I noted in my review of Oblivion that the game was strikingly beautiful, both in visuals and in sound. Skyrim builds upon that beauty, offering what are truly the most picturesque and breathtaking environments that I’ve ever seen in an open-world game. The sound design is excellent, and Jeremy Soule’s epic musical score is nothing short of fantastic. However, Skyrim still suffers from the traditional “Bethesda problem” of too few voice actors. In a humongous world filled with characters of both great and small importance, you’ll notice only a handful of unique voices spread throughout the world. Individuals of some races (such as the cat-like Kajiit) even use the same actor for every male or female. Fortunately there are some notable exceptions, with unique voices provided by celebrities like Max von Sydow, Michael Hogan and Christopher Plummer.
Your own character in Skyrim doesn’t speak at all, as is typical of Bethesda games (and they still have that same dead-eyed stare that Bethesda has made famous), instead taking the Gordon Freeman path to player self-insertion — the idea being that it’s easier to envision yourself in the role of a character who presents no discernable personality of his or her own. Personally, I have an easier time identifying with a man like Commander Shepard from BioWare’s Mass Effect, whose personality is definitely established, but shaped heavily by the actions and conversation arcs you select.
Speaking of your player character, the fact that Skyrim is an RPG of course means that there are plenty of player skills, perks and advancement on offer. The game presents its vast array of perks through an attractive constellation system, where each skill has a patron star and a number of perks that you can put points into for extra abilities. The leveling system in Skyrim is a big improvement over Oblivion; unlike that game, where even the lowliest monsters leveled along with you, Skyrim appears to have more of a traditional system where you are allowed to level up beyond certain enemies, while high-level foes will destroy you if you enounter them too early in your own development. Even better, you advance individual skills by actually using them — meaning that your enchanting skill improves only if you enchant items, not just because you put skill points into it at your next level-up. (You can also pay experts to train you in certain skills if you don’t want to spend the grind time, though it gets expensive.)
The sheer scale of Skyrim is perhaps its most awe-inspiring feature. The world map is enormous, even if you only visit the established forts and cities that are clearly marked. Venture off the beaten path, however, and it will rarely be more than a few minutes before you encounter something awesome: a cave filled with gold or other exotic ores that you can mine; a ruined Dwemer city to explore; a haunted fortress; a magical rock formation (a la Stonehenge) that you can use to bestow upon yourself myriad ethereal powers. There’s also plenty of danger out there in the mountains and valleys of Skyrim, from hunters and bandits to rogue battlemages and ferocious cave bears and sabrecats.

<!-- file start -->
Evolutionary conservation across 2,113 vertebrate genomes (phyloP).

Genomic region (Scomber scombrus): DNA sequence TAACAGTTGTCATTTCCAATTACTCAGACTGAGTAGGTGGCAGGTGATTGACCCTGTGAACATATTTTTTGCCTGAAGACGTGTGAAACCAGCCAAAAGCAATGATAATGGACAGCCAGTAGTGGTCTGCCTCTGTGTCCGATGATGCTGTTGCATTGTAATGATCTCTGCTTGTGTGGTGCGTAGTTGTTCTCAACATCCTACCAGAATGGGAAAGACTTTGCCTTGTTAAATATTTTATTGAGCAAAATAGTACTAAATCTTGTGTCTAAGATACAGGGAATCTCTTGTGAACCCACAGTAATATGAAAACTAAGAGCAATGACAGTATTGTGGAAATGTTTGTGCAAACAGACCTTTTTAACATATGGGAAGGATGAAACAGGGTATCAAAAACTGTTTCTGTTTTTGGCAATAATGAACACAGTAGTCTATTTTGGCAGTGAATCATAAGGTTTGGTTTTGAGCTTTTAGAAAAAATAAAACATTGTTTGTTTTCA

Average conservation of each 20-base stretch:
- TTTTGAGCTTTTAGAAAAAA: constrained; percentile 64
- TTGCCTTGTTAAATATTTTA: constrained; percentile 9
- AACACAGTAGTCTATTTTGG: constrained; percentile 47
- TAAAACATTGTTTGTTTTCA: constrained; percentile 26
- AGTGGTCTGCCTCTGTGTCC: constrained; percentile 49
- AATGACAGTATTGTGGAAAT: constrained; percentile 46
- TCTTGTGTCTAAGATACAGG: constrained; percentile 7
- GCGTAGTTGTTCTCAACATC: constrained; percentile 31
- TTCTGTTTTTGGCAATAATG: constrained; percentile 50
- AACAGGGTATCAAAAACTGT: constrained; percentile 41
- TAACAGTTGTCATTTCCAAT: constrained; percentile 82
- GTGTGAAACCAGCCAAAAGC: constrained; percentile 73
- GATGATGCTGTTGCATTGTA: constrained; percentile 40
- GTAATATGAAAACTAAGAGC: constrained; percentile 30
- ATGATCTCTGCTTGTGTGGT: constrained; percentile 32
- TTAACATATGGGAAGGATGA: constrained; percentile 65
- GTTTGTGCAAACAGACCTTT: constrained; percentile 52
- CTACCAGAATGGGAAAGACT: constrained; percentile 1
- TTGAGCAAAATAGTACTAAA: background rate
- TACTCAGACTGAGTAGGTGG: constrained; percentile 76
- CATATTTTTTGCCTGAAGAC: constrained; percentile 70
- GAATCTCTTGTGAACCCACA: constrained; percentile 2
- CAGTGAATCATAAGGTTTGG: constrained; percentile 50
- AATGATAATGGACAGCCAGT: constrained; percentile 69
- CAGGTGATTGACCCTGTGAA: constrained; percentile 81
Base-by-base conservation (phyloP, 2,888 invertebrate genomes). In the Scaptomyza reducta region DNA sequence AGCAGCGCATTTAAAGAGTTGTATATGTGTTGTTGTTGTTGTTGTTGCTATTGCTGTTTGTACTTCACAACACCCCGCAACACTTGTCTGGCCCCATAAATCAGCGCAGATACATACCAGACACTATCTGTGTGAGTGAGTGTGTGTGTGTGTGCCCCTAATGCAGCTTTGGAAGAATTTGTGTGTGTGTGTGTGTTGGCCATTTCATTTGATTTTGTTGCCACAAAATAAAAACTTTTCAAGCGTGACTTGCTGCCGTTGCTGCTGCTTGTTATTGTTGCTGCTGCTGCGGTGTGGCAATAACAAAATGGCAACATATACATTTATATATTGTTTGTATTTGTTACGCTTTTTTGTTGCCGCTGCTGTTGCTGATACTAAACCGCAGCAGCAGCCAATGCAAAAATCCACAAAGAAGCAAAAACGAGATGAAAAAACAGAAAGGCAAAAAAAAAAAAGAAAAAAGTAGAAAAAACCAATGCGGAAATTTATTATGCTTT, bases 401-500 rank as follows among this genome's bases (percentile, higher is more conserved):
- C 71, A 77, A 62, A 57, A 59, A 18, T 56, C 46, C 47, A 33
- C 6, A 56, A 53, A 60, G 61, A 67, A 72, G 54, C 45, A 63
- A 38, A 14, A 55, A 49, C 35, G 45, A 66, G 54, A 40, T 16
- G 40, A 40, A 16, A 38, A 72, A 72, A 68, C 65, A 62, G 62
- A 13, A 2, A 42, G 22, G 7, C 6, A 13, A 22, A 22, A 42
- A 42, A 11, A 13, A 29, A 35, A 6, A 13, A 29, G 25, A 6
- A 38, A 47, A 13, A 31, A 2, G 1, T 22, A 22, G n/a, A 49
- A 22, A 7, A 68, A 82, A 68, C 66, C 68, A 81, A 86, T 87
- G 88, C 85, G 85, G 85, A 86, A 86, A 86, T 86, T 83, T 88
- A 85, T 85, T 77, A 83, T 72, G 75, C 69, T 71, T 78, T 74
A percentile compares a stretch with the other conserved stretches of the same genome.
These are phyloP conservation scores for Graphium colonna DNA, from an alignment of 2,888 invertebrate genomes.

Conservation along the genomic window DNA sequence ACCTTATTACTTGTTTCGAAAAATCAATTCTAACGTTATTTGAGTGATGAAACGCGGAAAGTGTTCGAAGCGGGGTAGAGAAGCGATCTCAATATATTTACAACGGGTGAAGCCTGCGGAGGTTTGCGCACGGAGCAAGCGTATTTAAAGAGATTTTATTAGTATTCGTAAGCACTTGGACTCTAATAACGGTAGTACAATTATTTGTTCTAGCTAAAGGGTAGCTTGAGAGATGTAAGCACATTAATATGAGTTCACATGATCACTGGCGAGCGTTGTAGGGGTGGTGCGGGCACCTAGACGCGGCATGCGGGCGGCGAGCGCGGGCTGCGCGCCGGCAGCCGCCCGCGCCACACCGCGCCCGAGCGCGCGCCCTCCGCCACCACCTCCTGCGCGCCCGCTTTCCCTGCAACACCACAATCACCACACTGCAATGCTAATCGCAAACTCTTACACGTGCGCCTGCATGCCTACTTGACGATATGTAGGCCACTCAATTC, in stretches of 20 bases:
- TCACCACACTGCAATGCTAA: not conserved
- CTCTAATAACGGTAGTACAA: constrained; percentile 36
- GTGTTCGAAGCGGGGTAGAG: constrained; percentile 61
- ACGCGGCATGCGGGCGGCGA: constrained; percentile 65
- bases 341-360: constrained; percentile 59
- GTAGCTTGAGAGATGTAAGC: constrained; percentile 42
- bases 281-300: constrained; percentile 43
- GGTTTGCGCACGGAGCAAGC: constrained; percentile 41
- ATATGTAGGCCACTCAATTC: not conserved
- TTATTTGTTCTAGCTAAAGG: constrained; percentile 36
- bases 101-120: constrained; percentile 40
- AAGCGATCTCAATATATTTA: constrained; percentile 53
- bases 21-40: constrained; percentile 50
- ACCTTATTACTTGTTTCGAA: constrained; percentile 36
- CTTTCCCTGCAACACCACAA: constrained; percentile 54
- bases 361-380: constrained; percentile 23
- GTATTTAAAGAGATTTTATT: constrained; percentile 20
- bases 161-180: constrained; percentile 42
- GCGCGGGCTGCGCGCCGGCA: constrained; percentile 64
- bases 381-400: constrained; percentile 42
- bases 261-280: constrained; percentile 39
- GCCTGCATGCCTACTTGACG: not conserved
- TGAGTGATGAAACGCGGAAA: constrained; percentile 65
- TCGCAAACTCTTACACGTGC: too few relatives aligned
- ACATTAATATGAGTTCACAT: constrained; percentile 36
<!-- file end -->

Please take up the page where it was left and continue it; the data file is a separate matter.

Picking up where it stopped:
Bethesda balances all of this openness with its customary fast-travel system, which allows you to jump immediately to any place on the map that you have previously reached by foot (meaning that you still need to make the trek the first time, preventing you from blowing through the game too easily). You can also save anywhere and anytime, which is a welcome ability in these days of checkpoint saves and other technologically unnecessary cockblockery.
All of this comes together in a truly compelling game that will almost surely have even players like me, who don’t normally enjoy the fantasy setting, riveted to their consoles for hours. I’ve even started getting into the lore of Tamriel and its various cultures, much of which can be absorbed through the hundreds of actual books scattered throughout the game world. Thanks to an enterprising blogger, you can even download the books of Skyrim in ePUB format and read them on your eReader or iOS device.
After a few hours in Oblivion were all I needed to decide that game wasn’t for me, a few hours in Skyrim have conversely proved to be but a scintillating appetizer for a much greater experience that I’m now obsessed with seeing through. Fans of RPGs or fantasy lore should not, under any circumstances, miss it.